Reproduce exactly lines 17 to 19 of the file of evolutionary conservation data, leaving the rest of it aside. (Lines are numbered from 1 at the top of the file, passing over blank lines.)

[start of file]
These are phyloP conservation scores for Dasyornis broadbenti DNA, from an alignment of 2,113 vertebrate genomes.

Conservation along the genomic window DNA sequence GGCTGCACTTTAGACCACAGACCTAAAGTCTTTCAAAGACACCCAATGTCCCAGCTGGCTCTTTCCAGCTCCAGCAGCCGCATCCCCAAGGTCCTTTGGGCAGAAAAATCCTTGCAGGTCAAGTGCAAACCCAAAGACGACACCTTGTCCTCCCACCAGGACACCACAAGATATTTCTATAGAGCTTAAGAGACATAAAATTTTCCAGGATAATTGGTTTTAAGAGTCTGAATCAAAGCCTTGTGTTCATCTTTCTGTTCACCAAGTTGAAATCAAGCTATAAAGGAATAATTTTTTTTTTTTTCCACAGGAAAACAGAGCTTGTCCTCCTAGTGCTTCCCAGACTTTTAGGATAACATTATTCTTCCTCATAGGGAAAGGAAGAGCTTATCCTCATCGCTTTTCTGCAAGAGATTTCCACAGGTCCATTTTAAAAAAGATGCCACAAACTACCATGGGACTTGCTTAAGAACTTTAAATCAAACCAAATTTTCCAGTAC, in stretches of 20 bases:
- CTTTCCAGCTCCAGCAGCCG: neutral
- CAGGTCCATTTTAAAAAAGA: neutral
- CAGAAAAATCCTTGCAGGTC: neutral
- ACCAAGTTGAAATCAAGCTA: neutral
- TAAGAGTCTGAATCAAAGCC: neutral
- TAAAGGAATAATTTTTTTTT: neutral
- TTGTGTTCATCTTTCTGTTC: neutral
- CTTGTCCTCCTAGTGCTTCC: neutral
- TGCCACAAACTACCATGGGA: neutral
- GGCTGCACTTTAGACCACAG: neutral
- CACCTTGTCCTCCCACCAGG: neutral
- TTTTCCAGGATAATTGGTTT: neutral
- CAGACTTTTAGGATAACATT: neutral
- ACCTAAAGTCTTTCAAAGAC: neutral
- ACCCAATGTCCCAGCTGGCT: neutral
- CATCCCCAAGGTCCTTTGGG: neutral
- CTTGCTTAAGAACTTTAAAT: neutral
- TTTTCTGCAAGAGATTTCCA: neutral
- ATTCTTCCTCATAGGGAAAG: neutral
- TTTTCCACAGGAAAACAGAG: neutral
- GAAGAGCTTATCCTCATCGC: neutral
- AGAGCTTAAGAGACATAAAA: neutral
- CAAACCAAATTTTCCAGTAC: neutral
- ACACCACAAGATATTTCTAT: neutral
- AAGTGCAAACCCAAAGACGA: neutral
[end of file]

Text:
- ACCCAATGTCCCAGCTGGCT: neutral
- CATCCCCAAGGTCCTTTGGG: neutral
- CTTGCTTAAGAACTTTAAAT: neutral